However, what really scares me is that this would be a death blow to a lot of smaller online and mail order retailers. I built a catalog and shopping cart system for a friend who had a business model that just didn't quite fit existing off the shelf models, and I have to say that I do not relish the idea of having to build in a system for 50+ different sets of taxes. However, that task is childs-play compared to the accounting nightmare my friend would have in having to fill out forms and remittances to all those different jurisdictions. She gets by, but doesn't exactly have a huge margin... the extra complication of collecting for all those jurisdictions and time/effort needed to deal with it could tip the scales on whether her business continues to be profitable or not.

    So, this isn't really about one state being greedy - it's about the camel's nose under the tent.

    Sooner or later, someone will suggest that the federal government charge some modest tax (say 5%) on all online / mailorder sales, then distribute the funds to the states based on their share of the delivered sales.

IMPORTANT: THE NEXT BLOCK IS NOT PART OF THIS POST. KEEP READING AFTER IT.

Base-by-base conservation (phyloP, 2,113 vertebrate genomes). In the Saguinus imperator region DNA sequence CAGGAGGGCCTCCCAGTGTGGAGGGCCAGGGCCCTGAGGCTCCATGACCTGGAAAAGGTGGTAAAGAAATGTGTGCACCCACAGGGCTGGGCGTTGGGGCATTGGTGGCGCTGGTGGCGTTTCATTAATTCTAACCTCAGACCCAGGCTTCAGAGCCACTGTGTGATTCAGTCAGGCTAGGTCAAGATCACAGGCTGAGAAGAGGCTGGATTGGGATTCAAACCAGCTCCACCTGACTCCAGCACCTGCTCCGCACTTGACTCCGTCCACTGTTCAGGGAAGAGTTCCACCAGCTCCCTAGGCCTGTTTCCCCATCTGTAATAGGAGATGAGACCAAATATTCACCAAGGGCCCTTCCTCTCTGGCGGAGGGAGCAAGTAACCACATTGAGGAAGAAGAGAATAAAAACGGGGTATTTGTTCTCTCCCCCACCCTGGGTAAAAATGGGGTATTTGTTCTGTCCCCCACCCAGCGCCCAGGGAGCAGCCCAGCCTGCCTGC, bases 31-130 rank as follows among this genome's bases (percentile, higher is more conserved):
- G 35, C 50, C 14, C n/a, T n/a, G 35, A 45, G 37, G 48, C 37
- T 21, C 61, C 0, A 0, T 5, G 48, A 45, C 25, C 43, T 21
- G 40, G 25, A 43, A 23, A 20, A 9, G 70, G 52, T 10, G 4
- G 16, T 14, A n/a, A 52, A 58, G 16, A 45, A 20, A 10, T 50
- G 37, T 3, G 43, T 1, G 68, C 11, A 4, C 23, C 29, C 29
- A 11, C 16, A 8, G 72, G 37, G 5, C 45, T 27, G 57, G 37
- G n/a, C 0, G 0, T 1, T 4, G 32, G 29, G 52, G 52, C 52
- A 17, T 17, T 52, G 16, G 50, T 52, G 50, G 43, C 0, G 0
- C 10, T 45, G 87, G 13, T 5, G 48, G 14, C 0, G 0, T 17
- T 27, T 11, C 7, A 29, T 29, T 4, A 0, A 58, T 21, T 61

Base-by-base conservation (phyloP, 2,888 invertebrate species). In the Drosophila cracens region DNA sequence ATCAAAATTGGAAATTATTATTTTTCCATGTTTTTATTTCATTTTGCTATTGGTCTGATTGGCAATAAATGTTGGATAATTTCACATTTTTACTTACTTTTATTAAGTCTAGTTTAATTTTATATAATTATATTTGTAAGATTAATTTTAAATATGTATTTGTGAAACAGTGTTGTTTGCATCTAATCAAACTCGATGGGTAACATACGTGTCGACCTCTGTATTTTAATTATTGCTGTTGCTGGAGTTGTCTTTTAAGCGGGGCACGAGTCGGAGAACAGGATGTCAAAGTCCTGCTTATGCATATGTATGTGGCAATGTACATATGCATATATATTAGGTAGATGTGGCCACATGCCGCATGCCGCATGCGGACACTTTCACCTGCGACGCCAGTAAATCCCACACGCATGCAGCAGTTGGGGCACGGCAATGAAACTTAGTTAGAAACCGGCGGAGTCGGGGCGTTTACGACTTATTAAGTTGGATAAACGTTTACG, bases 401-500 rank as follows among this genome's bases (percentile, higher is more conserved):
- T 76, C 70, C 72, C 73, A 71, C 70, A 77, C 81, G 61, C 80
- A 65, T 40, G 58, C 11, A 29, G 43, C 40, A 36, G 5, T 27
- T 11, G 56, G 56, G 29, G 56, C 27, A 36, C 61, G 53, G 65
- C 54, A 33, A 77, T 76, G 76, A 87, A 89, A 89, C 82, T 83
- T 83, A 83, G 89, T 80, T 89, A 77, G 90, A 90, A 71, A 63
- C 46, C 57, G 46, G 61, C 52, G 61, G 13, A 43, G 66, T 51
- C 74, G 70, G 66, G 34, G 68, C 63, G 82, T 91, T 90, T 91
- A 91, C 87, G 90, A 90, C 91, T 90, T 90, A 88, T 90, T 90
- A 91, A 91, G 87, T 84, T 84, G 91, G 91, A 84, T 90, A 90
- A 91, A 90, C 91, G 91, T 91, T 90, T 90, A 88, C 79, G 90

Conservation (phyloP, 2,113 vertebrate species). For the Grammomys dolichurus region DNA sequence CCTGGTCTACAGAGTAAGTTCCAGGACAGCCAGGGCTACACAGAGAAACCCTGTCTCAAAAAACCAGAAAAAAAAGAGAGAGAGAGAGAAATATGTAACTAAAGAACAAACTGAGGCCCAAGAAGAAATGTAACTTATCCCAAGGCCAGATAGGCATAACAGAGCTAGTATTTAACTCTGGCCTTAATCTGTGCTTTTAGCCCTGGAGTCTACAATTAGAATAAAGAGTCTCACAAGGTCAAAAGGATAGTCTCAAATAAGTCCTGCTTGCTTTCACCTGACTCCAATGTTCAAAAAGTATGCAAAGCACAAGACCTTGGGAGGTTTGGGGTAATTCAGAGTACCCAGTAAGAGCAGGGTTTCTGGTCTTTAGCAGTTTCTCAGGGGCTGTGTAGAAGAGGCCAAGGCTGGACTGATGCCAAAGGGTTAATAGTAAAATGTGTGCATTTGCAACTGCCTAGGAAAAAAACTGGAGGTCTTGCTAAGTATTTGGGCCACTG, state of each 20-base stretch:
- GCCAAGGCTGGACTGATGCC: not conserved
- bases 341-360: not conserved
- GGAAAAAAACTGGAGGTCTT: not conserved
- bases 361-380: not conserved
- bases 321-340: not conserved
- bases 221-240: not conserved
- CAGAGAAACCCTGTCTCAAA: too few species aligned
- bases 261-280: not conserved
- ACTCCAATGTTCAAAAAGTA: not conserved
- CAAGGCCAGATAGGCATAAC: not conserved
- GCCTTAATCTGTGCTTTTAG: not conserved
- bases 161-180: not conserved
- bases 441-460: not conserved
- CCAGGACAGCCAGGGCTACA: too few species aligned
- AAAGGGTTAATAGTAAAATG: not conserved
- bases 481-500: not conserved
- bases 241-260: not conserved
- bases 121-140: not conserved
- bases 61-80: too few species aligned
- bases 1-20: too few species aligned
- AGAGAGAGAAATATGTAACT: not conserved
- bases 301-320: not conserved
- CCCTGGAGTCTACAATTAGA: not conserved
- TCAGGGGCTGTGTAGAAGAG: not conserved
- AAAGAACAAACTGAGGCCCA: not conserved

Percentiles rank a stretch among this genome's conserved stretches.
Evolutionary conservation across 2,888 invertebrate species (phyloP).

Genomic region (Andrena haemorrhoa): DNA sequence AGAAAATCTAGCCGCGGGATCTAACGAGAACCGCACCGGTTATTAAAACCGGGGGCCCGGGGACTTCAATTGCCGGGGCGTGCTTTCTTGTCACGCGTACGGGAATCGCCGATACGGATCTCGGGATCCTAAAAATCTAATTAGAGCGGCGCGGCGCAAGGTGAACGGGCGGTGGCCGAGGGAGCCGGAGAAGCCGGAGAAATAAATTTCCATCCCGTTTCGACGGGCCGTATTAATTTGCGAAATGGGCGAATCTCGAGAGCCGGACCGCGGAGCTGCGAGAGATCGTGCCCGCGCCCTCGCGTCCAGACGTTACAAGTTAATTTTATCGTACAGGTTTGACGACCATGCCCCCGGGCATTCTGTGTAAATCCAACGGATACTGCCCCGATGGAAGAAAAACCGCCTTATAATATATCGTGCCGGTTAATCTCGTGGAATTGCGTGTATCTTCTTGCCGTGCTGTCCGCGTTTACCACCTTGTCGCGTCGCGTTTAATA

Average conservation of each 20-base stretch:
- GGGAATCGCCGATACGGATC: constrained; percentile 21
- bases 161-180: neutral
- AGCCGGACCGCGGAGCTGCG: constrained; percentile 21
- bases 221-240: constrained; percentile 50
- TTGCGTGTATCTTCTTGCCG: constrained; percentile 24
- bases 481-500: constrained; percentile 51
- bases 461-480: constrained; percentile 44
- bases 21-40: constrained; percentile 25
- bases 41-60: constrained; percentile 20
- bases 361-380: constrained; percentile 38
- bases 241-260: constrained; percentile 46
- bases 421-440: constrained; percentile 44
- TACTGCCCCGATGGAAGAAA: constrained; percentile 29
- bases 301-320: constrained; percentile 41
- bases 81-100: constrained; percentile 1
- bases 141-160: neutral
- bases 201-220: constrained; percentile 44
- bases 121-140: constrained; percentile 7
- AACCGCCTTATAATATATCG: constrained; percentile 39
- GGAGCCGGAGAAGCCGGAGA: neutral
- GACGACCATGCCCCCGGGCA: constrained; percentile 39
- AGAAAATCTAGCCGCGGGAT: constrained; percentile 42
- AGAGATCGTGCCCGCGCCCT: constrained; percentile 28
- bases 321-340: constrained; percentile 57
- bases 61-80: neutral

Of course, the federal government would probably not be able to resist getting THEIR hands on the money and we'd either end up with an insane rate with the federal government back-dooring a national sales tax in, or the states complaining that the rate needs to be higher since they're still "losing money" versus collecting their full state sales tax.

    This is just an ugly situation all 'round.

    Personally, I would think that the success of online retailers is at least partly due to the largely tax-free nature of sales transactions. I doubt we'd see sales taxes kill e-commerce, but I can see it hurting small e-tailers and having a bit of a downward pressure on sales as it'll be eating into the spending power of the buyers.

    • by Sesticulus (544932) on Tuesday April 20, 2010 @08:45AM (#31908632)

      I do not relish the idea of having to build in a system for 50+ different sets of taxes.

      Like it's only 50! Sales taxes can change along county and township boundaries. What is actually taxed changes too.

      • by natehoy (1608657) on Tuesday April 20, 2010 @10:58AM (#31910302) Journal

        Yes, try something closer to 50,000 tax rates once you factor in county/municipal/local sales taxes, differing rates based on the item sold of which categories differ by state (a bag of potato chips sold here in Maine is considered a "snack" if it's a small bag and is therefore taxable, but "groceries" if it's a large bag and is therefore nontaxable, unless it is sold in a place that depends on prepared food sales like a restaurant for more than 50% of their income at which point it's a "snack" again).